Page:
Plovdiv (Bulgarian: Пловдив) is the second-largest city in Bulgaria after Sofia with a population of 338,153 inhabitants according to Census 2011. Plovdiv's history spans some 6,000 years, with traces of a Neolithic settlement dating to roughly 4000 BC; it is one of the oldest cities in Europe. It is the administrative center of Plovdiv Province in southern Bulgaria and three municipalities (Plovdiv-city, Maritsa and Rodopi) and Bulgaria's Yuzhen tsentralen planning region (NUTS II), as well as the largest and most important city in Northern Thrace and the wider international historical region of Thrace. The city is an important economic, transport, cultural and educational center. The oldest American educational institution outside the United States was founded in Plovdiv in 1860, it was later moved to Sofia – today's American College of Sofia.
Known in the West for most of its history by the Greek name Philippopolis, it was originally a Thracian settlement before becoming a major Roman city. In the Middle Ages, it retained its strategic regional importance, changing hands between the Byzantine and Bulgarian Empires. It came under Ottoman rule in the 14th century. In 1878, Plovdiv was made the capital of the autonomous Ottoman region of Eastern Rumelia; in 1885, it became part of Bulgaria with the unification of that region and the Principality of Bulgaria.
Plovdiv is situated in the southern part of the Plovdiv Plain on the two banks of the Maritsa River. The city has historically developed on seven syenite hills, some of which are 250 m (820.21 ft) high. Because of these seven hills, Plovdiv is often referred to in Bulgaria as "The City of the Seven Hills".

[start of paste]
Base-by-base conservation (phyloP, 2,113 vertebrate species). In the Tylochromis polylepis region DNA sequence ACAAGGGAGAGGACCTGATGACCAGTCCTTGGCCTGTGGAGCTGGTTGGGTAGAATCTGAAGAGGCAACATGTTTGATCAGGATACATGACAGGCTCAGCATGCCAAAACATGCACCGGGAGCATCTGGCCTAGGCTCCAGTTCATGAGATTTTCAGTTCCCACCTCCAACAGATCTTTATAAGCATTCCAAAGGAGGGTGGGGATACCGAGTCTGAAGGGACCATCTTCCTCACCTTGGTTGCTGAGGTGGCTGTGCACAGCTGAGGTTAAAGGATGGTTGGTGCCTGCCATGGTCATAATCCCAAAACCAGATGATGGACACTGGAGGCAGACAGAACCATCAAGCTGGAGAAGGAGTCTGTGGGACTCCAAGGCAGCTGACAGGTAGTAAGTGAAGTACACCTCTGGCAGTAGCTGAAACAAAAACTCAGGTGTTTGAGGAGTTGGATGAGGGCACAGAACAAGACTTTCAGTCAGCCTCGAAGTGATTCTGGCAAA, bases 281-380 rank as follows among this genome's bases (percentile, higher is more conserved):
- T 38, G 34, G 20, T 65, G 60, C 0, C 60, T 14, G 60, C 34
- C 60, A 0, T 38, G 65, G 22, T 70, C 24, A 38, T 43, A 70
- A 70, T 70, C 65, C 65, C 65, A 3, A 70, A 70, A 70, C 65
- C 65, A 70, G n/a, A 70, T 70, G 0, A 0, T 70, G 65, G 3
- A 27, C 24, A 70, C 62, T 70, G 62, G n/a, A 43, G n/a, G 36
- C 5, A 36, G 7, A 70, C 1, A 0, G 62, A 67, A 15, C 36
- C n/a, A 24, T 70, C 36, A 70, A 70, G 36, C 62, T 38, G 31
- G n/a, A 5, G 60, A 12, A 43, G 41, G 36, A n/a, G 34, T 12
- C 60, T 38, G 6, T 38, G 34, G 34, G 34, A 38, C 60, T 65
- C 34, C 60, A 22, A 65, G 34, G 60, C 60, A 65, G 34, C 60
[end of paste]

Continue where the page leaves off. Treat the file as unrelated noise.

Phillip, father of Alexander the Great
International Fair Plovdiv
Plovdiv is host to economic and cultural events such as the International Fair Plovdiv, the international theatrical festival "A stage on a crossroad", the TV festival "The golden chest". There are many remains preserved from Antiquity such as the Ancient amphitheatre, Roman odeon, Roman Stadium, the archaeological complex Eirene and others.
Plovdiv was given various names throughout its long history. It was originally a Thracian settlement by the name of Eumolpias, named after the mythical Thracian king Eumolpos, son of Poseidon. Philip II of Macedon conquered the area in 342-341 BC and renamed the city Philippoupolis (Greek: Φιλιππούπολις), of which the later Thracian name for the city, Pulpudeva, is a translation. After the Romans took control of the area, the city was named Latin: Trimontium, meaning the Three Hills. During the Middle Ages the city was known as Philippoupolis in Byzantine Greek and Paldin (Пълдин) or Plavdiv (Плъвдив) in Old Bulgarian, variations of the town's earlier Thracian name. The city was known as Philippopolis in Western Europe well into the early 20th century. The city was known as Filibe in Turkish during the Ottoman Empire.
The asteroid (minor planet) 3860 Plovdiv is named after the city. It was discovered by the Bulgarian astronomer Violeta G. Ivanova on 8 August 1986. Plovdiv Peak (1,040 m/3,412 ft) on Livingston Island in the South Shetland Islands, Antarctica is also named after Plovdiv.
Text from Wikipedia
temporary residence of the French poet Lamartine
More Photos from around Plovdiv
Photos of Dervish Monastery
Photos of Hisarya
Photos of Thracian Tomb
Photos of Wine Culture
People and Places